Keekar, kachnaar, gulmohar, amaltaas… the more the sun beats down the more the colours brighten and almost shine
Come summer and the casks of perfume and colours outpour in the flowering of trees.
And these are so many, more than we can make a count of or pause to look and smell, the faint fragrance exuding from them. The whole air is filled with a strange evocative smell of dry dust and flowers. Later, as the rains begin to fall, the smell turns from its bright crispiness to a more damp persistence. Though laden with the bouquet of fertility, it is very different from the dry aroma of early summer.
It does get compounded by the rain drops that fall on parched earth occasionally during the months in the run up to the sawan. But before that spring is ushered into the chamber of regeneration by the fruit trees, the apricots, the plums, the peaches, the apples, in the Punjab where they flower more and fruit less. They are meant for the mountains and cooler climes but as spring tapers off and the wheat fields turn to ripened gold, the flowers too join in the catwalk of hues, shades and strong smells.
The one to lead the parade is simbal with its buds appearing from nowhere on the leafless branches of its huge hulk as they flower after a few weeks, enrobing the atmosphere in painted colours of red and orange with lacy ungainly sinewy hairy bobs.
The keekar and the shareen, too, flower but exuding a faint fragrance that grows a little heavier at night. Close to its heels is the kachnar with its flashing of velvety texture and a more bland white. The atmosphere, already filled with fragrance, is saturated with the strong smell of the kachnar blossoms. They appear along with the full lush of leaves, stealing ample looks from among that thick foliage.
Read also: The time in Neverland
Then, as one looks around to savour all the colours and shades, it is the bottlebrush that hangs down from the willowy branches. As the vigour begins to wilt, the flame of the forest is ready to take over the baton, red pointed finger tips that appear like nails of kathakali dancers, whirling away in loud makeup and stylised gestures. The local version gul-e-nashtar is an apt term for a pictorial representation of the pointed petals that appear like narrow daggers -- nashtars.
As these petals begin to wither away and fall, the baton changes hands to the jacarandas -- with their very prominent purple with lingering shade of blue, they sway in the breeze that whips up a fair winnowing speed. The molsari then blooms, spreading its stronger aroma all round. The flowers are like pods in thousand, growing over each other and then dropping as quickly and frequently to the ground beneath, almost spreading a thick carpet of pinkish violet.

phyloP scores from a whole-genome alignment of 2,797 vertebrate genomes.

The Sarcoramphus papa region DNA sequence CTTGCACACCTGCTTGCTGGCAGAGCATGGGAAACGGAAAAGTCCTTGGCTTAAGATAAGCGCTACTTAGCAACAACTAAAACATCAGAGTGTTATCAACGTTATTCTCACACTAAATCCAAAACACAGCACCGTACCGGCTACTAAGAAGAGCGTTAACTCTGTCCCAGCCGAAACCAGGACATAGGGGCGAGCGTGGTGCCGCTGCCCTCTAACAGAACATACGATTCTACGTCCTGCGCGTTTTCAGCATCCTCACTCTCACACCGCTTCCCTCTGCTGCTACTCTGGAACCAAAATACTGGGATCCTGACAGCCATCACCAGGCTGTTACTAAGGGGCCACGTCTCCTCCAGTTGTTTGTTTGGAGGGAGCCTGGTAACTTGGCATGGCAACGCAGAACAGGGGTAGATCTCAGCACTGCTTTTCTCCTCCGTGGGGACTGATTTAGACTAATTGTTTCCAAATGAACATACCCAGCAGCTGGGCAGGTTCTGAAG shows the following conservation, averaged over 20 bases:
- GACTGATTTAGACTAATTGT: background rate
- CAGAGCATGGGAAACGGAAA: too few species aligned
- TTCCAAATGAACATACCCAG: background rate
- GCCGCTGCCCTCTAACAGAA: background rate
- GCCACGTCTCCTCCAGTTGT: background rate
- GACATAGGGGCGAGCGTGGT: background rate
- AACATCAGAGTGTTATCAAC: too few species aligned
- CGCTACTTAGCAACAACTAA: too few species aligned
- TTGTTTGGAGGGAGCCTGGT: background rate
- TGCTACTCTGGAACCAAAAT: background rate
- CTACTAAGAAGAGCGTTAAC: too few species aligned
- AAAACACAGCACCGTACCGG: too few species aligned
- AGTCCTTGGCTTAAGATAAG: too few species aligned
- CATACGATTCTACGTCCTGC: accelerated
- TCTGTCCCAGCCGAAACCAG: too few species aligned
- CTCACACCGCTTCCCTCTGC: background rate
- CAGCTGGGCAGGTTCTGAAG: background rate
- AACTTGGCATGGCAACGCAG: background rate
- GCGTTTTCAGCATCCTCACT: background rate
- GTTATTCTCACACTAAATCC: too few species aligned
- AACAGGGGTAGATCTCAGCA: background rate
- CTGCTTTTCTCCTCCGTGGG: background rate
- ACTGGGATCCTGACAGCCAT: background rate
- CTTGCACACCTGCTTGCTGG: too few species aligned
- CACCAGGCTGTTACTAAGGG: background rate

And then comes the time for the king of trees to burst upon the scene. Gulmohar is amazing in its colours of red and orange -- reds more than oranges as the huge trees flower before the leaves come out wondering about their sprouting themselves. Alas, the duration of flowering is very short, probably only a couple of weeks and that is why these are valued -- for abundance devalues.
The gulmohar trees are huge and in the shade of green, red, and orange offer an arcade to royalty. And, finally, as the sun beats down with greater vigour it is time for the amaltaas to take over and compete for the home stretch. As the heat sears, so do the amaltaas with ringlets cascading down the branches.
Read also: Editorial
The more the sun beats down the more the colours brighten and almost shine. The leaves are waiting to sprout but only after the wonderful attire of the ringlets have dropped off the body of the tree. An amaltas tree in full bloom is like gold being given its final burnish. It sooths and cools the eye as the temperatures soar above endurance level. At about the same time in synch with these the magnolia also blooms and riots its colours all round.
And then there are shrubs and bushes that open up with abandon. The motia, the raat ki raani and gulcheen so as not to be left behind and the air is drenched with their strong incense that are reminders of the land, its culture, and its smells.
And so the parade of colours continues as it merges into sawan and a totally new evocative tune begins to be hummed. In this abundance of colour and perfume, it is very easy to miss or overlook those that bloom and exude but don’t get noticed. But there are so many flowering by the wayside not carrying a common name or reference but happy to be there as long as they can last.